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CHR seeks gov’t reparations, Japanese apology for ‘comfort women’

The Commission on Human Rights (CHR) on Monday called on the government to provide full reparations and seek an apology from the Japanese government for the suffering inflicted by Japanese soldiers on Filipina “comfort women” at during World War II.

CHR made the appeal in support of the recent findings of the UN Committee on the Elimination of Discrimination against Women (CEDAW) that the Philippines violated the rights of victims of sexual slavery committed by the Japanese Army during the war.

“[CHR] urges the Government of the Philippines to seriously consider and act on the recommendations of the Committee, particularly on providing the victims ‘full reparation, including recognition and redress, an official apology, and material and moral damages’ proportionate to the physical, psychological, and material damage suffered by them and the gravity of the violation of their rights experienced,” the agency said in a statement.

CHR pointed out that the 1987 Constitution prohibits the use of torture, force, violence, threat, and intimidation or any other means which vitiate free will; and mandates the compensation and rehabilitation of victims of torture or similar practices and their families.

CHR also reminded that the Philippines is a state party to the International Covenant on Civil and Political Rights (ICCPR) which mandates the right to remedy and reparations for violations of human rights.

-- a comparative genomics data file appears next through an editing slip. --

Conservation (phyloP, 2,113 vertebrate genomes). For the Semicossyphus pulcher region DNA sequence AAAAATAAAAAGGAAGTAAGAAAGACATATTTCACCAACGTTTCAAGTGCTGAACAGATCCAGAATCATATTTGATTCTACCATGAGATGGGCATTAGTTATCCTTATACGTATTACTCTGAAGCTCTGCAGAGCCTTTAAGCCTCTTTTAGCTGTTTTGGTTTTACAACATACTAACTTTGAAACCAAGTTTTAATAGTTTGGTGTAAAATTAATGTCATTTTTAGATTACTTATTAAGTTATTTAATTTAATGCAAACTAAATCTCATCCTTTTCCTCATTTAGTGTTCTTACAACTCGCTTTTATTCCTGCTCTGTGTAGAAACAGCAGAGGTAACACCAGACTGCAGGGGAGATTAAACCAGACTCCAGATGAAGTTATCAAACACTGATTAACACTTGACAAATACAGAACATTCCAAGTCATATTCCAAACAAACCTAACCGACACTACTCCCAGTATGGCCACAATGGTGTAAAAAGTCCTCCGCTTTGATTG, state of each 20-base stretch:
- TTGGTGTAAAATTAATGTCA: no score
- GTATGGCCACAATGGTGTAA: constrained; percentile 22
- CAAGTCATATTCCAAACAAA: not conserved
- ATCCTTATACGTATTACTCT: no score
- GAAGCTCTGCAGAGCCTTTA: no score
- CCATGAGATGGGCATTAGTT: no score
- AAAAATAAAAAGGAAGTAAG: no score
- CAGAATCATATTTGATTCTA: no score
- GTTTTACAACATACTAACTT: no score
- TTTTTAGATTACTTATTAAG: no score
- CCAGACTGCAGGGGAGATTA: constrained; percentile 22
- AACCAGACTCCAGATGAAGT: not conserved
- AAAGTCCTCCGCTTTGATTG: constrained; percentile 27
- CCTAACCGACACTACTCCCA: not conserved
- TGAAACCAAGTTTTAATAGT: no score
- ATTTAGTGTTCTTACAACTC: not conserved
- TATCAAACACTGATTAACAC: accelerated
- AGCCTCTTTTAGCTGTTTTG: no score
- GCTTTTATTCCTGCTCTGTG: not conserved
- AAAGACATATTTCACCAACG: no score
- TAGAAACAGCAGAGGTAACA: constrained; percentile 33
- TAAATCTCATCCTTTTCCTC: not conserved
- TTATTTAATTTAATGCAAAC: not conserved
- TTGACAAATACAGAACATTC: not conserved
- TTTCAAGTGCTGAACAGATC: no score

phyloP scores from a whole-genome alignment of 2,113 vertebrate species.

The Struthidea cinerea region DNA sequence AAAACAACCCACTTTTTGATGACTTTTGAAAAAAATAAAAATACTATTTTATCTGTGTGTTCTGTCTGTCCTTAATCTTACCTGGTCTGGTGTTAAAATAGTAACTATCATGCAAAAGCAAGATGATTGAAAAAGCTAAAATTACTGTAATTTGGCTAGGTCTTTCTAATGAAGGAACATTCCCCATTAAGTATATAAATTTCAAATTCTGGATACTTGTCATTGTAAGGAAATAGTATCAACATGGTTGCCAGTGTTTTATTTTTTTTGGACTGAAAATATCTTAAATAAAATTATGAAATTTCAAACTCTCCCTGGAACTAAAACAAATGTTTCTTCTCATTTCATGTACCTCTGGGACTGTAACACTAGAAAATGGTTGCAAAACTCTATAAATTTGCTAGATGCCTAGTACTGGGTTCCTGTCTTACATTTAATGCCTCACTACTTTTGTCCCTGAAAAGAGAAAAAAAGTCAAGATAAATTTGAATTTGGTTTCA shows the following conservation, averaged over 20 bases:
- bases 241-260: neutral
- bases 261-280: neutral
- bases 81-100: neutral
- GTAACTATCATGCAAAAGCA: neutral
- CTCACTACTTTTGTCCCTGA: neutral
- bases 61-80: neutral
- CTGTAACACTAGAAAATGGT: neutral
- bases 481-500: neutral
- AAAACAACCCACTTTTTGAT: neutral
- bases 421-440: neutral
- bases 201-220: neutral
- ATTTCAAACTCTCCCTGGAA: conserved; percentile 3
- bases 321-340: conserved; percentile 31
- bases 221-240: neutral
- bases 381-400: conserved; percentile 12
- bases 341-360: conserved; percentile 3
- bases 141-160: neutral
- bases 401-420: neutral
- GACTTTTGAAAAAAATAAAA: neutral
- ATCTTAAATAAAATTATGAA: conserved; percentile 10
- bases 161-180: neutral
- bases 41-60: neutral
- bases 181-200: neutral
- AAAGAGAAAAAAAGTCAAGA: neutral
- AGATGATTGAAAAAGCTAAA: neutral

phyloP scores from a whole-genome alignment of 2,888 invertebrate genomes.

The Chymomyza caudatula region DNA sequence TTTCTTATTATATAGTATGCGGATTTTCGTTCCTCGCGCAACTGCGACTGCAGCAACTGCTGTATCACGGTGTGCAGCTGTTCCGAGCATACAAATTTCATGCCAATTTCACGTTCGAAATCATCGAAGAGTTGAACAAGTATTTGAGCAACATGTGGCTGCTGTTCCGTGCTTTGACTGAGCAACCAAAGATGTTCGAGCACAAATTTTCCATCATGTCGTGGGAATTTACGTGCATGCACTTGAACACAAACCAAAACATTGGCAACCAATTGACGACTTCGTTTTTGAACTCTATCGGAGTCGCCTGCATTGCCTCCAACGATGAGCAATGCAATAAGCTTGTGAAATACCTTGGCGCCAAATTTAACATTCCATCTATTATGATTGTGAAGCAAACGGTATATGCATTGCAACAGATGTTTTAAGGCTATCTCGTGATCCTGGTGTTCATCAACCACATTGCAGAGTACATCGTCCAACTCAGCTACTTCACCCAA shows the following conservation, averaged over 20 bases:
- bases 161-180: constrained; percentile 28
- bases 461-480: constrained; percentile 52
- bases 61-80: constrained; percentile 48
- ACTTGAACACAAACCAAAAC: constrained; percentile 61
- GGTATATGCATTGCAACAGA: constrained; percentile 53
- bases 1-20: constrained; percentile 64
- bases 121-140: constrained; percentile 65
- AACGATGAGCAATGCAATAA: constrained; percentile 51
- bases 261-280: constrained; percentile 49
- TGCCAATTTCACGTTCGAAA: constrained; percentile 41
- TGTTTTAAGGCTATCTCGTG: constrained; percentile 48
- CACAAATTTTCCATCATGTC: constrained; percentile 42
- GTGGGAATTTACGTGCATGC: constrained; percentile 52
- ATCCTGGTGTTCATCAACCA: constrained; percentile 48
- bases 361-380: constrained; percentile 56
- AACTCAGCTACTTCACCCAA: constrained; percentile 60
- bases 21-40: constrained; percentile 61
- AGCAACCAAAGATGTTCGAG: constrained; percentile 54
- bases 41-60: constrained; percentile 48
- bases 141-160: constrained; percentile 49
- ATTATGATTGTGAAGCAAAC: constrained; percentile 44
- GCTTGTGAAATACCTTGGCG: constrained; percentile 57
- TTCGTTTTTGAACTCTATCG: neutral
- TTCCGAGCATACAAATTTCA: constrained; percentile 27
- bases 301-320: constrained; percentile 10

“To a larger, nobler end, providing reparations to Filipina ‘comfort women’ pursues transitional justice, where large-scale and systematic human rights violations are addressed so that the nation and its people can move towards peace and reconciliation,” it added.

CHR said it is willing to assist the government in crafting a policy and the supporting mechanism for proposed reparation for the “comfort women.”

CHR also recommended that the government seek an apology from the Japanese government and put back the comfort women statue that once stood in Manila Bay in honor of the stories and struggles of these "comfort women" and as a reminder of the abhorrence to the violence of war.

The statue was removed from its stand on Roxas Boulevard in 2019, with then-President Rodrigo Duterte saying that it had been removed so as not to "insult" the Japanese government.


A memorial statue for World War II comfort women who were made sex slaves for Japanese troops during the conflict, stands in Manila on January 11, 2018. The Philippine government was left in an awkward position January 11 after Japan criticized the trade partner and key aid recipient for authorizing a World War II sex slave memorial near the Japanese embassy in Manila.
A memorial statue for World War II comfort women who were made sex slaves for Japanese troops stands along Roxas Boulevard in Manila on January 11, 2018. It was later removed. Noel Celis/ AFP/ File photo

The Presidential Communications Office said on Friday that the government will "study the views of the committee and submit a written response within the time frame of six months as provided under the optional protocol to the CEDAW."

It also recognized the suffering of the affected women, and committed to women's rights pursuant to its international human rights obligations and national laws and jurisprudence. — BM, GMA Integrated News